Internationally managed real estate investment trust, Uniti Group Inc., engages in the acquisition and construction of mission-critical communications industry in the United States and Mexico. With its 15.49 dividend yield, would Uniti Group Inc Stock be a safe dividend? Read on to find out if the stock of this Leasing, Fiber Infrastructure, Towers, and Consumer CLEC business is a good buy for long-term growth and income.
Opinions on Uniti Are Not United
Dear Mr. Berko:
What can you tell me about a company called Uniti Group, which has a 15.49 percent dividend yield? Do you think the dividend is safe, and would you buy the stock for long-term growth and income?
My stockbroker — who lives in Little Rock, Arkansas, where the company is based — is aggressively recommending the stock, and his enthusiasm is very catching, especially with the high-yielding dividend. He occasionally has coffee with some of the company's employees. So, would you recommend that I buy 1,000 shares?
— KK, Jonesboro, Ark.
Maybe! Read on, but keep in mind that your broker may be a little too close to the company to give the best advice.
Uniti Group Inc Stock
Uniti Group (UNIT-$16.07) is an internally managed real estate investment trust that intends to prosper via the acquisition and construction of mission-critical infrastructure for the communications industry in the U.S. and a very dangerous country (for tourists) called Mexico. Formerly known as Communications Sales & Leasing, its name was changed to Uniti Group in February 2017. UNIT runs four business divisions: leasing, fiber infrastructure, consumer competitive local exchange carrier and those countries' 80-foot towers for the wireless industry that scorch the landscape with huge, ugly partitions of steel that look like scary next-century gamma ray weapons. UNIT also acquires and leases data centers and consumer broadband, and it provides infrastructure solutions such as cell site backhaul for wireless carriers. Its fiber network consists of 610,000 strand miles of fiber, with 6,000 customer connections, plus 470 wireless communication towers. And Kenny Gunderman, who is president and CEO, owns 272,000 shares of UNIT's 163 million-share float. Some 73 percent is held by institutions.
UNIT's quarterly 60-cent dividend yields, as you said, a sweet 15.49 percent, and of the 11 analysts who follow the company, seven have “buy” rankings, while the remaining four rate UNIT as a “hold.” But I'm not impressed with UNIT's slow-growing revenues and its projected loss for 2018, and I have a sneaking suspicion that UNIT management will lower the $2.40 dividend this year by as much as a couple of dimes a share to pay the interest on the company's growing debt and to bolster its shrinking funds from operations. There is a 7.6 million-share short position (represents about four days of trading), which I suspect began to build when UNIT's shares began trading in the $30s. That was in February 2017, when traders realized that UNIT would not meet the previous year's revenue goal. Ned Davis Research, Zacks and Charles Schwab don't care a hoot for UNIT. However, Vanguard, BlackRock, Bank of New York Mellon, State Street, Oppenheimer and Ameriprise have not been sellers and own significant blocks of UNIT.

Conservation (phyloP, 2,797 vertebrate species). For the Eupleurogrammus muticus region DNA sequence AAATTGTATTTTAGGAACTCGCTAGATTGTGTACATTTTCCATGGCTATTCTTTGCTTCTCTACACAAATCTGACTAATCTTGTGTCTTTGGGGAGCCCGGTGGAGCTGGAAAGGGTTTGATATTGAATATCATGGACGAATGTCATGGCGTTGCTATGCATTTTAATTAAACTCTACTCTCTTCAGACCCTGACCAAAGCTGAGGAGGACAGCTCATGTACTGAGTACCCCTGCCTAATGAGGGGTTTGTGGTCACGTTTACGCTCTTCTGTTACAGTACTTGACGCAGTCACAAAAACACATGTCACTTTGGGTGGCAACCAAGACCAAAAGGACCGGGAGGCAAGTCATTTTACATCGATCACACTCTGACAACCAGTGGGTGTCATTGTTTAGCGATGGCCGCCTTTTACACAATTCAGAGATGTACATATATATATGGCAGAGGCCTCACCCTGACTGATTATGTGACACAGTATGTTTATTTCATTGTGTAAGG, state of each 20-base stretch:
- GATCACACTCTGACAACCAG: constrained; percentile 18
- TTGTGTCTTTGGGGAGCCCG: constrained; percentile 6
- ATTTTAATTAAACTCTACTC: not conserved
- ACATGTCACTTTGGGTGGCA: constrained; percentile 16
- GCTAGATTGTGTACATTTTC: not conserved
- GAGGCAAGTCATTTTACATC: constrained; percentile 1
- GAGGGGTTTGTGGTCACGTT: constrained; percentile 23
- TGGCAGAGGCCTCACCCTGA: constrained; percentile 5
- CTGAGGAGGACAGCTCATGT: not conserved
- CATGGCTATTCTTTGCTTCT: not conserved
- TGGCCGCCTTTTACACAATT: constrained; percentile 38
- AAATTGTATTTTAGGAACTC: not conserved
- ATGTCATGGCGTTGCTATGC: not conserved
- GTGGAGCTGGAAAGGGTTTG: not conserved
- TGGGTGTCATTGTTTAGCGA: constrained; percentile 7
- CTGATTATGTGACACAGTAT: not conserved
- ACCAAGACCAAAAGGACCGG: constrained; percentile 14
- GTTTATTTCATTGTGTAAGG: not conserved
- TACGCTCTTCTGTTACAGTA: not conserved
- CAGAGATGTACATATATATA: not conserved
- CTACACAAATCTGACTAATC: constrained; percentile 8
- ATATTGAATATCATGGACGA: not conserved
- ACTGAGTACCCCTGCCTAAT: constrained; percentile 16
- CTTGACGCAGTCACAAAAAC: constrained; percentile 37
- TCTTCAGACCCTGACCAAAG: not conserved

Even with UNIT's revenues stuck between $700 million and $800 million and seemingly little future growth, some observers believe that UNIT has various interesting assets in its portfolio that may be worth considerably more than the values posted on its balance sheet. They believe that UNIT may be undervalued by as much as $10 a share. Now, if your mental health is stable, if you're not hooked on alcohol or any hard drugs (pot is OK) and if you can emotionally handle a loss of 20 percent or more, then go for those 1,000 shares. But I'd hedge this bet and spend the next dozen Sundays in the amen corner of your church. I'd say you would have a 40 percent chance of making a 60 percent profit and a 60 percent chance of losing 20 percent or more in the next three months. And there's also a 35 percent chance that UNIT's board of directors will lower the dividend to $2 a share. Still, even with a $2 dividend, the yield on today's price would be 13.3 percent, and that's much higher than what most junk bonds could earn you.
Please address your financial questions to Malcolm Berko, P.O. Box 8303, Largo, FL 33775, or email him at [email protected]. To find out more about Malcolm Berko and read features by other Creators Syndicate writers and cartoonists, visit the Creators Syndicate website at www.creators.com.
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